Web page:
Director of Marketing & Communications
by Kyle Stults on December 18, 2009
Here is a sneak peak of a new 2010 release from Baume & Mercier. The watch is fairly “loaded” when it comes to functionality – in addition to the chronograph timers, the watch provides day, date, month and moon phase functions – or what Baume & Mercier calls a “Complete Calendar” (more on this below).
You may notice this watch is called a “complete calendar” rather than the “perpetual calendar”. I believe this is for good reason and probably indicates that, unlike higher end watches with “perpetual calendars” that can set you back $10,000-$100,000, this watch will require adjustment 5 times per year to account for the March, May, July, October and December to account for the prior month not having a full 31 days. The red gold date hand (marking the days of the month that are marked around the edge of the dial) is a nice touch, though.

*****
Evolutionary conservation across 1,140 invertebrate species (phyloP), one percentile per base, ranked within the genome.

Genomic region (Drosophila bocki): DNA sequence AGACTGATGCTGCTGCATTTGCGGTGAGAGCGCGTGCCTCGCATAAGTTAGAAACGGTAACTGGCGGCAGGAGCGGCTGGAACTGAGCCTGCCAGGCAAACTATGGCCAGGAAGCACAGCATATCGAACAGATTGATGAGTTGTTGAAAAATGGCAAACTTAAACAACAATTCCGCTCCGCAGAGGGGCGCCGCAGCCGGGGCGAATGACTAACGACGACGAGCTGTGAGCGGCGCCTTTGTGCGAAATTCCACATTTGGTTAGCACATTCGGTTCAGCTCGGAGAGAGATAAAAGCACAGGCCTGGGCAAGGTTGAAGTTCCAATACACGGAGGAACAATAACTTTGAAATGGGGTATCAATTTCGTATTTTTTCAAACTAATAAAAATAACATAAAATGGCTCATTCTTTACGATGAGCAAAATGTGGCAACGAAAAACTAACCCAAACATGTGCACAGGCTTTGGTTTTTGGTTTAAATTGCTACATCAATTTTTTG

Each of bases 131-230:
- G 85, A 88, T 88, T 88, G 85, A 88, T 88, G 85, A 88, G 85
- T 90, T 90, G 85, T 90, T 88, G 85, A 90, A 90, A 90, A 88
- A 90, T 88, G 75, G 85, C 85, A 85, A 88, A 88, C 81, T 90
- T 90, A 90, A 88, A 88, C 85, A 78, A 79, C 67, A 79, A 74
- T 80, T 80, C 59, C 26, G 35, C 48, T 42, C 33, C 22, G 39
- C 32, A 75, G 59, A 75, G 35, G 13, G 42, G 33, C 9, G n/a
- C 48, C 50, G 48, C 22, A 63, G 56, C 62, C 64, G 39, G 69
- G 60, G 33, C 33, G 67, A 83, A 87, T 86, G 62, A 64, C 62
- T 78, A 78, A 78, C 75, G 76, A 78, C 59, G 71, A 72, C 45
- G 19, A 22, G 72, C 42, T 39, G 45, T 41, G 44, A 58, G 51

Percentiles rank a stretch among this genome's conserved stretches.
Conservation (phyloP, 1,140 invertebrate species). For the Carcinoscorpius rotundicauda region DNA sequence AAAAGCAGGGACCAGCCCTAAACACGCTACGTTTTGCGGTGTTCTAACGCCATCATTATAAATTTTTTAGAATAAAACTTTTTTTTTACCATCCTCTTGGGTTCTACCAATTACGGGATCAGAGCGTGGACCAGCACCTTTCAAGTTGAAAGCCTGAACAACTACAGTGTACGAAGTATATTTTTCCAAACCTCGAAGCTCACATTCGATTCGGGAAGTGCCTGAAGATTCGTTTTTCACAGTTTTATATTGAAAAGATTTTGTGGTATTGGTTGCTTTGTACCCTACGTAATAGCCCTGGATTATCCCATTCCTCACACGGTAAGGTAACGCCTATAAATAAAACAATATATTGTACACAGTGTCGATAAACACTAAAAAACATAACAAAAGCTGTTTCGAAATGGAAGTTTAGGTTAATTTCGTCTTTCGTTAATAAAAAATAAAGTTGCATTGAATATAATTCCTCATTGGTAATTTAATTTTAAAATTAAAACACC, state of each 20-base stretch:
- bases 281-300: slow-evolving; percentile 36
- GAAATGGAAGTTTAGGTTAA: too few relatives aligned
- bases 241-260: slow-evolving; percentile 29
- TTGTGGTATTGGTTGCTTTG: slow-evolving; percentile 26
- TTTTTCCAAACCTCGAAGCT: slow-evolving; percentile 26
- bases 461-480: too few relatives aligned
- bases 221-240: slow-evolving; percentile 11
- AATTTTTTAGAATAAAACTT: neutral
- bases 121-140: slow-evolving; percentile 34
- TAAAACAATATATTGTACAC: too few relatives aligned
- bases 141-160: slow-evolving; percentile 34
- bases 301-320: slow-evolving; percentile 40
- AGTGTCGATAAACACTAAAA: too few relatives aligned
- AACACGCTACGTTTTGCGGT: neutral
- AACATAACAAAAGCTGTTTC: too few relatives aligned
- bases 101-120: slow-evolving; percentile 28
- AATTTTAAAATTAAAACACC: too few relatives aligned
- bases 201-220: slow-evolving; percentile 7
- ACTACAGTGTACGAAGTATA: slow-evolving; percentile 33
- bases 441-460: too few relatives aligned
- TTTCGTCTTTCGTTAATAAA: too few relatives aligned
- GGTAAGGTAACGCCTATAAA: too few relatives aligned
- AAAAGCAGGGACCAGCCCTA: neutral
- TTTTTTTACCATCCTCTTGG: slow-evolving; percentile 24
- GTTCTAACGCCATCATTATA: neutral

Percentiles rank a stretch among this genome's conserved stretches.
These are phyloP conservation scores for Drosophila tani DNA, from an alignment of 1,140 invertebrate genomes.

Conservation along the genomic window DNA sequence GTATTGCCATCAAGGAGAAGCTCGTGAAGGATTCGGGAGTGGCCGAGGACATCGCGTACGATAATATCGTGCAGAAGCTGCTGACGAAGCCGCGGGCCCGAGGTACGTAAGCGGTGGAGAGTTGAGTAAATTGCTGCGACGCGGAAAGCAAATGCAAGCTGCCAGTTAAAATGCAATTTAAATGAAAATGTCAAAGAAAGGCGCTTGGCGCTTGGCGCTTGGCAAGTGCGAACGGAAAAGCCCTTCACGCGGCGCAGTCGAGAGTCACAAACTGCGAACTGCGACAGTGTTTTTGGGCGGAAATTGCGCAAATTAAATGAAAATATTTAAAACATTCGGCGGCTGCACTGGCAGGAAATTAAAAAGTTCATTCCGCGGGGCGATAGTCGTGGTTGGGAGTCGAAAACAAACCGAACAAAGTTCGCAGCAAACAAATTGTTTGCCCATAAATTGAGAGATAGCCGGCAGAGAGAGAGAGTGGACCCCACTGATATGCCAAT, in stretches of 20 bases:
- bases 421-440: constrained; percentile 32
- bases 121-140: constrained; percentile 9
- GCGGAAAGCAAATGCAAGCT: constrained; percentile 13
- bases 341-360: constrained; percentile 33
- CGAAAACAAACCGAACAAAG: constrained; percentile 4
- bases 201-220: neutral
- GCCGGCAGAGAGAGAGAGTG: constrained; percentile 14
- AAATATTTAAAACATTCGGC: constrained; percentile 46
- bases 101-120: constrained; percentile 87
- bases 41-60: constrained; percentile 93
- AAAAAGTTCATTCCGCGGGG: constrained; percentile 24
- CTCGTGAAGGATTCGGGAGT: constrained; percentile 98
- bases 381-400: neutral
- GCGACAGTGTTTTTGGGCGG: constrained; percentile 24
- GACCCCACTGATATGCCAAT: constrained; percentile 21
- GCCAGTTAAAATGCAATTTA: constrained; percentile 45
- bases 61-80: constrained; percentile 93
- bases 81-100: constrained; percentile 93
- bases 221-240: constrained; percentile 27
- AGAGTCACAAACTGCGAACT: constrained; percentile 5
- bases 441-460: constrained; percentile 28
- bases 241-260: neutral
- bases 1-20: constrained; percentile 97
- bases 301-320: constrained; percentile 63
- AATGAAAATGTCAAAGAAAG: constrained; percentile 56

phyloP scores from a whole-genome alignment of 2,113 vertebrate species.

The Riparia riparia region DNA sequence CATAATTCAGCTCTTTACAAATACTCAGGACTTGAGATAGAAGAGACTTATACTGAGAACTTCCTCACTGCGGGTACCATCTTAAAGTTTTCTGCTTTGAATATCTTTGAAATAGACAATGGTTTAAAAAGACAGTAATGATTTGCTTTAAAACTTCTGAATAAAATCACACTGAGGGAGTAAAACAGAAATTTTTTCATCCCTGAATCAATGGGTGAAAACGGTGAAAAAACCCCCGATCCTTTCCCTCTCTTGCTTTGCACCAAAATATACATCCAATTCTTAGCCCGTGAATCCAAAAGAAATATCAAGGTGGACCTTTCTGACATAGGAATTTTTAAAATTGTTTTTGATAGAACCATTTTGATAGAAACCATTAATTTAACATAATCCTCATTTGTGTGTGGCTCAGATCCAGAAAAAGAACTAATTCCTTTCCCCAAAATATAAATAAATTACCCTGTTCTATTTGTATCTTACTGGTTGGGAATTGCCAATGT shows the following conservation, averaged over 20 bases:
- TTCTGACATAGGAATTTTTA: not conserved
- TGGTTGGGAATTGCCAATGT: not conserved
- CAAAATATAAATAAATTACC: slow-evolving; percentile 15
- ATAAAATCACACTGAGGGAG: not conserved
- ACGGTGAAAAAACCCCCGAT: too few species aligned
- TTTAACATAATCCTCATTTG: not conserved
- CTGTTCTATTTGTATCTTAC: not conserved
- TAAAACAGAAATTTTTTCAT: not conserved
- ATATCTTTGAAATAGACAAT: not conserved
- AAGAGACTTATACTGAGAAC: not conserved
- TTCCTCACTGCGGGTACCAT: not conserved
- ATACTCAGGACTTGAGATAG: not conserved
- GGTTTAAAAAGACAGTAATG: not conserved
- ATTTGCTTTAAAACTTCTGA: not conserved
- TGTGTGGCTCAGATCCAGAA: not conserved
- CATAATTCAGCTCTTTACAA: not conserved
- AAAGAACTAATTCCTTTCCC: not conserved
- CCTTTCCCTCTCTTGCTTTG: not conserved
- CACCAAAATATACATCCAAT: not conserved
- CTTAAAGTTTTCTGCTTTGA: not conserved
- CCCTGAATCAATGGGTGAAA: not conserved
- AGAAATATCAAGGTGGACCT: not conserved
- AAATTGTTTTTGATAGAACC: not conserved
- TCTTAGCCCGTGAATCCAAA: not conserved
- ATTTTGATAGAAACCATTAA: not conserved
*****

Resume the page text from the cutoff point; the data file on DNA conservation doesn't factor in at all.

Overall, I can’t decide if I like or dislike the look of this watch, which probably means I dislike it, but I guess I’d want to see it in person to fully decide. My preferences aside, this is probably going to be one of Baume & Mercier’s higher end pieces, and as I discussed above if you are looking for a calendar watch but don’t want to spend big bucks for a perpetual calendar this might be a pretty good alternative, depending on where it is priced.